Last month, reports from Germany suggested that the Volkswagen Group plans to reduce overlap between brands, particularly between VW, Seat and Skoda.
More specifically, VW Group CEO Herbert Diess aims to boost the VW core brand by reducing internal competition with Seat and Skoda. A way to accomplish that would be to push the Spanish marque upmarket, strengthen the VW brand, and have the Czech brand focus on entry-level cars priced between €10,000 and €20,000 ($11,180 – $22,360).
The reports were not received well in the Czech Republic and adverse reactions from within the company forced Skoda CEO Bernhard Maier to send an internal letter to employees. In the document seen by Autonews Europe, Maier wrote that Skoda’s brand values of space, functionality, value for money and forward-looking design “will not change in the future.”
In an attempt to play down worries about a big change at the brand, the Skoda CEO said that reviewing brand positioning “is one of the core tasks for the strategy department of a multi-brand corporation” and a “normal process.” He added that the VW Group’s decision to build a new plant for the next-generation Skoda Superb and VW Passat midsize cars shows that the German company has confidence in the Czech brand.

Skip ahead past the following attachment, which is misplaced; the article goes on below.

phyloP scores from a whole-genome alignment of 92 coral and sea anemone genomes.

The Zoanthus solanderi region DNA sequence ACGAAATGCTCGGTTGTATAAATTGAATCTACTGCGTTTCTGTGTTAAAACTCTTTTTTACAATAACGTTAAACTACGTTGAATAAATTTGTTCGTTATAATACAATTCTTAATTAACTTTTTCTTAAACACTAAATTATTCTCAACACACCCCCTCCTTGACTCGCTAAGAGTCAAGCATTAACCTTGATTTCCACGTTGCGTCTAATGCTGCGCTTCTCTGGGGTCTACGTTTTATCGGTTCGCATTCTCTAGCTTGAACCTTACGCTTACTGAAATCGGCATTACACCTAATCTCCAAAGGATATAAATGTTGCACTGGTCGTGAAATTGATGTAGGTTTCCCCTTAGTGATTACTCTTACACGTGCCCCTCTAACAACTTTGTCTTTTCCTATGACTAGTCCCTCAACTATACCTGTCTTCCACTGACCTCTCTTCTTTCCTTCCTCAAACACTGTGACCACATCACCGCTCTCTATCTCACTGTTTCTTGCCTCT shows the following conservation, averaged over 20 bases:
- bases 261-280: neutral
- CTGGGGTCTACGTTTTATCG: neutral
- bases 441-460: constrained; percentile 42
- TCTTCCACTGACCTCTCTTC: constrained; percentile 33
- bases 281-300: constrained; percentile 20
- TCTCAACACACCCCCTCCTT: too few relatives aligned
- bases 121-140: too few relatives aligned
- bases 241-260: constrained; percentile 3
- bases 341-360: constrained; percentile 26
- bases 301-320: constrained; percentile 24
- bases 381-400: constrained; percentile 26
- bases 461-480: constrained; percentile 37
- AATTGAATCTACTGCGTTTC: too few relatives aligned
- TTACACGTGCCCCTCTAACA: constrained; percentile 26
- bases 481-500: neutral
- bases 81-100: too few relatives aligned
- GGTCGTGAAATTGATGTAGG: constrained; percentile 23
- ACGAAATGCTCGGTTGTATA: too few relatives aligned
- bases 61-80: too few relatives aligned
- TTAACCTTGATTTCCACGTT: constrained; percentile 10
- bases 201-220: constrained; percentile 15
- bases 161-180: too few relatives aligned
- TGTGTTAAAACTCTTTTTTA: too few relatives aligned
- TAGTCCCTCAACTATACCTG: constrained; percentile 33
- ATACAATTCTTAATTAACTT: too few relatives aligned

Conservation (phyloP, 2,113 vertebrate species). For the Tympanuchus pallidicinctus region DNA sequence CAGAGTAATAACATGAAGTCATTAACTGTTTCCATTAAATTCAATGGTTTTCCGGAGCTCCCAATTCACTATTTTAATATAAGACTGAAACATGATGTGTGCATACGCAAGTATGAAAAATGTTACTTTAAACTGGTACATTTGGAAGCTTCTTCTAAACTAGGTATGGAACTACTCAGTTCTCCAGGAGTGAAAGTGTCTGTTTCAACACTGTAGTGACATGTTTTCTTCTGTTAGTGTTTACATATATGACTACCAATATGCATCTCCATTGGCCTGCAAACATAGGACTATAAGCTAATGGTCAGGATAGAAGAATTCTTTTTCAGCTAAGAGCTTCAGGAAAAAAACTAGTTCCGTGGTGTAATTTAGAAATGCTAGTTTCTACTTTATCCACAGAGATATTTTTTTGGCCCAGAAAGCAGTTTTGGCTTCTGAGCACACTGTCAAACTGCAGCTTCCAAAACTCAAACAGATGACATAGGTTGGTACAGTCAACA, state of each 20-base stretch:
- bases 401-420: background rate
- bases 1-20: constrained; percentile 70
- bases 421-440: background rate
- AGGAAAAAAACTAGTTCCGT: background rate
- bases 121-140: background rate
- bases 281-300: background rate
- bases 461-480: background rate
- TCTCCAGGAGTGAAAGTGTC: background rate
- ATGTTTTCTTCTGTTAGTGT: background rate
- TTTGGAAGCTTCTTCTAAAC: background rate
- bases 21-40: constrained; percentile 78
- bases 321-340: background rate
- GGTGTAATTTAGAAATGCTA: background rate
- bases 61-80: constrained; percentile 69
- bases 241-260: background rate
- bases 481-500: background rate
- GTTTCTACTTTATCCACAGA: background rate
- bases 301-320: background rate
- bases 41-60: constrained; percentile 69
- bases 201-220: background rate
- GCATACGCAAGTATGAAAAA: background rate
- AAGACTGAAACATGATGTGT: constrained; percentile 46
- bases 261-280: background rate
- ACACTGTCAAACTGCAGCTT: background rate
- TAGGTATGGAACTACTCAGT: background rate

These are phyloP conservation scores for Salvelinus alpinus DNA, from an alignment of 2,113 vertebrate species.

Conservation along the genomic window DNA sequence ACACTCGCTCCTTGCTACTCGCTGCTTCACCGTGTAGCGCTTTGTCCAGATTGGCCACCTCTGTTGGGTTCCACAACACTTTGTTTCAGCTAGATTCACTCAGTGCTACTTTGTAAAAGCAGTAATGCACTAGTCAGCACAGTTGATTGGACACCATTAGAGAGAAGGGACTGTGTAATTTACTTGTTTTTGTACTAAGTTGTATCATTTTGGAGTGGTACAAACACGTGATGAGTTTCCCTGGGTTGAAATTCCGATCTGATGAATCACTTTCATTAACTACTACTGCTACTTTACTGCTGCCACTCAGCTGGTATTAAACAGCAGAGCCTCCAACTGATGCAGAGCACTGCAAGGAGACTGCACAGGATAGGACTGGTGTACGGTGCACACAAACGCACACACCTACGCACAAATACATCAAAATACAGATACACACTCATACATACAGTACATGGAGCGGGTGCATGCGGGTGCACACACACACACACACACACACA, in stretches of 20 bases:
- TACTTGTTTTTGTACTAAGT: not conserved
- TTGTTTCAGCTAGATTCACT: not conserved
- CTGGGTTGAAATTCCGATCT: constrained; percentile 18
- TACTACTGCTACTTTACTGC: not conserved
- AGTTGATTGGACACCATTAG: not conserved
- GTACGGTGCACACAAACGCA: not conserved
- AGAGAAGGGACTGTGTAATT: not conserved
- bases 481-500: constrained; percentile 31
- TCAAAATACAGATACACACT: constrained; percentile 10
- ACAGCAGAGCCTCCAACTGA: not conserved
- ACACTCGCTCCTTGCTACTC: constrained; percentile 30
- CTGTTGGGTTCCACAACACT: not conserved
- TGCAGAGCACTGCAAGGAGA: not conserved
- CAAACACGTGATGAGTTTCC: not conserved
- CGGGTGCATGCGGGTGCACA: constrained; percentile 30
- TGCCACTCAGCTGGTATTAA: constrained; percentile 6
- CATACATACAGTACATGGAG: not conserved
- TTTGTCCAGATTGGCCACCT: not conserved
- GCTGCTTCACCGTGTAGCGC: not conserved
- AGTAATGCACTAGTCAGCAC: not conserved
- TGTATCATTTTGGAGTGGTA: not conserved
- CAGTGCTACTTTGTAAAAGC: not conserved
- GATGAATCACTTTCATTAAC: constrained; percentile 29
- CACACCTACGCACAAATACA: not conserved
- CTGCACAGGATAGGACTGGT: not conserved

Skoda has had tremendous success in recent years, achieving consistently higher profit margins than the VW brand. That’s mostly due to the fact that Skoda’s labor costs are much lower as most of the production is concentrated in the Czech Republic. Furthermore, Skoda uses VW technology and does not need to invest in innovation.
This has brought Skoda powerful enemies in the VW Group, including the carmaker’s labor leader and supervisory board member, Bernd Osterloh. He demanded in the past that VW denies Skoda access to its latest technology and opposed the VW Group’s initial decision to give the Czech brand the operational lead on the proposed new plant in eastern Europe or Turkey.
In the end, the German carmaker changed its mind and the facility will now be a VW factory, building VW, Skoda and possibly Seat models. Regardless of VW’s plans for its Czech division, Skoda continues to fire on all cylinders. Fueled by strong demand for its three SUVs (Kodiaq, Karoq, and Kamiq), the brand sold 559,900 vehicles worldwide in the first half of 2019, up 9.6 percent year-over-year.